On the morning of Wednesday 12 January, I woke up to my mobile phone ringing at 5.50am and it was my Mother asking me if I was ok. As I rolled out of bed and looked out my window I repeated the same line I had been giving concerned family until 4am “I live on the side of a mountain, the flood water will not reached me”.

Then I looked out my bedroom window and my heart started racing.

The view outside of my window had changed from a golf course to a rising tide of brown muddy water. My brain went blank and I told my Mum that I could see the flood water and needed to go out and find out how much it was expected to rise. How could this be? The news said that the Bremer River was going to rise by 22 meters, but I lived next to the Brisbane River and it was going to rise by 5.5 meters? The flood maps on the Brisbane City Counsel didn’t show the water anywhere near my house. I needed information fast.

The power had gone out the day before and I picked up my landline phone and noticed that there was no dial tone.

I needed information fast, so I drove up my drive way I noticed road closed signs up everywhere, due to the rising flood water. As I reached the police station I saw a heap of people walking down the waters edge of the Brisbane River.

The rivers edge was gone and the water was all over the road, up trees and covering everything. The water was so high I was shaking and noticed that groups of families were walking down to the waters edge for a closer look, so I followed too. As we got closer and closer there were loud exclaimations of ‘Wow’ and we all were chatting loudly.

The family groups that were walking back from the waters edge were quiet, somber and would not make eye contact, they were all looking at their feet as they walked past.

Once we all reached the waters edge and you could obsorbe how fast paced the water was, it was frightening. A group and I were all standing by the waters edge and watching large objects float swiftly past. Standing still as the water lapped at your feet, the water was quiet and there was a silence that creep into the air and people started talking in hushed tones. A stillness crept into your soul and it was icy cold.

15 meters high and still rising
Walking away from the edge I noticed that people walking down to the waters edge were all smiling and chatty. As I walked back to the car I didn’t want to nod hello as I usually do, I didn’t want to comment on the weather and I couldn’t muster a fake ‘good morning’ so I looked at my feet and walked by.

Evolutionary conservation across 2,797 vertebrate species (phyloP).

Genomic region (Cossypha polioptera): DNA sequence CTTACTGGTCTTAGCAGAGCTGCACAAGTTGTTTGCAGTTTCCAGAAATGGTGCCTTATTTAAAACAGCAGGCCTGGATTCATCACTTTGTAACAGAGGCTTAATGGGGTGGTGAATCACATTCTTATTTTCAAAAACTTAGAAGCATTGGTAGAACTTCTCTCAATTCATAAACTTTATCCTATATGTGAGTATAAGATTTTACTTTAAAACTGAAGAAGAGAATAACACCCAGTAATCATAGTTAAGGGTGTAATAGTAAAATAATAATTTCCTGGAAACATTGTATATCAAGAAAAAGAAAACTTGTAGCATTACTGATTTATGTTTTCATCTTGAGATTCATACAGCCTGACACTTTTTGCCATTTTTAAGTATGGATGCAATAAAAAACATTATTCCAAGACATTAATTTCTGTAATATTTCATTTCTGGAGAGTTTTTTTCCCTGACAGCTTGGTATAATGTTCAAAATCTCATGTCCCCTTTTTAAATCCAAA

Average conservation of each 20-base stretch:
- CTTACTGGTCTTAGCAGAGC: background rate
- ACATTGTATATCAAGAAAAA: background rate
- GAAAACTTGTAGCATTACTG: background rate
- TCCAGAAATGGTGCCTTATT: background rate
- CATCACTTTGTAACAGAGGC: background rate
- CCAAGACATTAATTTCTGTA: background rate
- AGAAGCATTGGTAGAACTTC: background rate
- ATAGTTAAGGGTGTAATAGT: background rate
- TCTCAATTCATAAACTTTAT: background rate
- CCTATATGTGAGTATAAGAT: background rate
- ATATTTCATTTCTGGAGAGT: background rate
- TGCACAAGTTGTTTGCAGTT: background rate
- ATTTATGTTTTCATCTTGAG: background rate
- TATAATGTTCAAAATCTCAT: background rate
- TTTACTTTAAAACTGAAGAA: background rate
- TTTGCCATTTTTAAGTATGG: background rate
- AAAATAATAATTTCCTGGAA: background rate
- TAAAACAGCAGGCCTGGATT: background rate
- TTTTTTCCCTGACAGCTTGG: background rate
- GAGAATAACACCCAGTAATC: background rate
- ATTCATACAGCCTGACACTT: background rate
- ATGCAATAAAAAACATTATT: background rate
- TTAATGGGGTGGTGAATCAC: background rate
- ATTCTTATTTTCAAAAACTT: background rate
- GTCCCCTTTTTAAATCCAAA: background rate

The shear size of the body of water is over-whelming and to watch it up close, not on the TV made my stomach shrink into one massive knot. I was secretly glad that I had not eaten breakfast.

There was a government employee who was part of the water board (SEQ) that was monitoring the water too and he was making notes and talking on his mobile phone. I started a conversation with him and asked him “when was the water going to peek?”

The SEQ worker informed me that the water was going to peek in a couple of hours and that it would only raise another meter or two. We were standing on the edge of the water pumping station that provides water to all of Brisbane and he was casually informing that the water will continue to rise but will stop just short of flooding the water pumping station. He was almost relieved to be telling me that the flood waters would only rise to 26.6 meters (87.3 feet) at the Mt Crosby Weir.

Back at home my neighbors came over to see if I was ok and I was grateful for the company. I shared the information that I had gleamed that morning and we made plans to pack up our cars with our personal possession just in case the water reached our homes. As we chatted we realized that our morning cup of tea had been missed because the power was out, so I boiled water on my BBQ and made a large pot of tea. The ritual of making tea and sharing a pot with a friend or (in our case) neighbor brought a soothing balm to our frayed nerves.

Each evening before dark my neighors would knock on my back door and I would cook dinner together on my BBQ, we share food, wine and any news we had heard over the course of the day. I had a transistor radio which everyone would sit around listening too, while I looked after the food cooking on the BBQ. We would wrap up the evening with a game of UNO by candle light.

By Friday afternoon the waters had receded and our suburb is reconnected to the outside world.

This part of the Brisbane River (Colleges Crossing) was 17 meters under water.

The sand build up was over 4 meters in places at Colleges Crossing

This is the Mt Crosby Weir that had over 20 meters of water flowing over the top of it

Standing on the Mt Crosby Weir looking up at the Brisbane water pumping station

The trees had the lower branches stripped by the water.
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